An airfoil designed for a high-altitude, long endurance remotely piloted vehicle

Mark D. Maughmer, Dan M. Somers

Research output: Contribution to conferencePaperpeer-review

2 Scopus citations


Currently, there is interest in the development of high-altitude, long-endurance remotely piloted vehicles for a number of proposed missions including communications relaying, weather monitoring, and providing targeting information for cruise missiles. The preliminary design and sizing of such aircraft is complicated, however, by the fact that data regarding suitable airfoils are limited. This is due to the fact that such vehicles, unlike those for which the majority of airfoils have been developed in the past, operate at fairly high lift coefficients and at relatively low Reynolds numbers. Thus, to provide realistic airfoil performance information for preliminary design efforts, a generic airfoil has been designed which is suited for use on aircraft with missions similar to those noted. The airfoil is unflapped and has a thickness of 15-percent chord. The design Reynolds-number range is 7x105 to 2x106. Low drag is predicted for lift coefficients ranging from 0.4, the lift coefficient providing high-speed dash capability, up to 1.5, the maximum endurance design condition. Further, the airfoil is designed specifically such that the maximum lift coefficient, approximately 1.8, is unaffected by surface contamination. Consequently, take-off and landing in rain, or with insect residue on the wings, should present no special difficulties.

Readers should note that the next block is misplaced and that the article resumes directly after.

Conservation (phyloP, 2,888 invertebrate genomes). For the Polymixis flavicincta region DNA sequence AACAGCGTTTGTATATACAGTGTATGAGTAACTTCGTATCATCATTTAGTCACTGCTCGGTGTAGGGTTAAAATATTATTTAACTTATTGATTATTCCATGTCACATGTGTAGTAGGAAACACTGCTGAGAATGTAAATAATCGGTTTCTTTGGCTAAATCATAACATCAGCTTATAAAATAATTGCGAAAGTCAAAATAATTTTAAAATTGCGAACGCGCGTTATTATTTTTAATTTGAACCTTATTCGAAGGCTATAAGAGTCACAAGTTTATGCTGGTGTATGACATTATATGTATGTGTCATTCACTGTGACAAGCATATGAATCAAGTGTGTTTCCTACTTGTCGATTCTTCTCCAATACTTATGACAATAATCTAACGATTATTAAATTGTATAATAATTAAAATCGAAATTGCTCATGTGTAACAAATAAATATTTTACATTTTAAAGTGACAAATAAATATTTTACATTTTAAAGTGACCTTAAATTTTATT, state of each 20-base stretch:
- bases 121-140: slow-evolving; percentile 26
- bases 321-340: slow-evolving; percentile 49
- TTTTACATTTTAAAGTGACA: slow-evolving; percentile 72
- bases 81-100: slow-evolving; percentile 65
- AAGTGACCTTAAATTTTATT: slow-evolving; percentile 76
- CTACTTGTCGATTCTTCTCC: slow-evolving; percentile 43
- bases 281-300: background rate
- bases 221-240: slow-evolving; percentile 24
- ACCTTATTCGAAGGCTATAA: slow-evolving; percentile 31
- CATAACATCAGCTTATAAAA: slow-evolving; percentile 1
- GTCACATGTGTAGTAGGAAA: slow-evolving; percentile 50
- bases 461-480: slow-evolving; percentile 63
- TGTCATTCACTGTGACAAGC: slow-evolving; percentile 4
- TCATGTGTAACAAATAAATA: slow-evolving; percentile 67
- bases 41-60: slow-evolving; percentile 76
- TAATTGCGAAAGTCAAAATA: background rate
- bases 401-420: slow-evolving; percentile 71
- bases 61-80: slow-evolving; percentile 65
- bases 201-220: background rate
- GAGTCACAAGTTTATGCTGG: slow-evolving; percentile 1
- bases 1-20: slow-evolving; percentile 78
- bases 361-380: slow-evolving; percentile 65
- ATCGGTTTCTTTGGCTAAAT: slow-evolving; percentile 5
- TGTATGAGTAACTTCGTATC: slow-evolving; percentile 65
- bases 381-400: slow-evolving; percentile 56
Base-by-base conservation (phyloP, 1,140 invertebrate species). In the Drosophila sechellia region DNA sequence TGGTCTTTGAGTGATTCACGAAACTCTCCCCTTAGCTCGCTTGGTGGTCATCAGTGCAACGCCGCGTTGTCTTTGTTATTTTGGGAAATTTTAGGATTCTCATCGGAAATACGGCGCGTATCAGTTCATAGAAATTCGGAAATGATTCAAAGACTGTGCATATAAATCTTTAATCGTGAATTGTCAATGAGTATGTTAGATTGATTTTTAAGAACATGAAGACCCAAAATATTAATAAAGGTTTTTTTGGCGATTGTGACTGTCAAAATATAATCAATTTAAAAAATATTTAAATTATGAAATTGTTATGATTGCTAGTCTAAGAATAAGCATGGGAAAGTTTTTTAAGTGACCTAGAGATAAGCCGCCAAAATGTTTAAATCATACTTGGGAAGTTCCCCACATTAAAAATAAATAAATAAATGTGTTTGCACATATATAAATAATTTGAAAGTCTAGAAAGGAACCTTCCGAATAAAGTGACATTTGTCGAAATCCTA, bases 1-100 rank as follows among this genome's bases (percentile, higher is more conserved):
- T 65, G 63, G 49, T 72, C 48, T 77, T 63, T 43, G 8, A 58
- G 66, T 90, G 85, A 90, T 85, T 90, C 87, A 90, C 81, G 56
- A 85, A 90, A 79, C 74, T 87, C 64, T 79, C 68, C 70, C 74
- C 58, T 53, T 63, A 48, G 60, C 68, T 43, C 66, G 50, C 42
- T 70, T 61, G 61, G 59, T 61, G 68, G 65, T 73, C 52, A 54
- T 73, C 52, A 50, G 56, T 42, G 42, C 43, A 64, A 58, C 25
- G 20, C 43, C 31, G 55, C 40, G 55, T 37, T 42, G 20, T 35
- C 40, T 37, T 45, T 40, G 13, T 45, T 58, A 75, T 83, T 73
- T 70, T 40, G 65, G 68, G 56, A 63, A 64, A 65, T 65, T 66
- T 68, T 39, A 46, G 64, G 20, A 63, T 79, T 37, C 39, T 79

Original languageEnglish (US)
StatePublished - Jan 1 1987
Event5th Applied Aerodynamics Conference, 1987 - Monterey , United States
Duration: Aug 17 1987Aug 19 1987


Other5th Applied Aerodynamics Conference, 1987
Country/TerritoryUnited States

All Science Journal Classification (ASJC) codes

  • Mechanical Engineering
  • Aerospace Engineering


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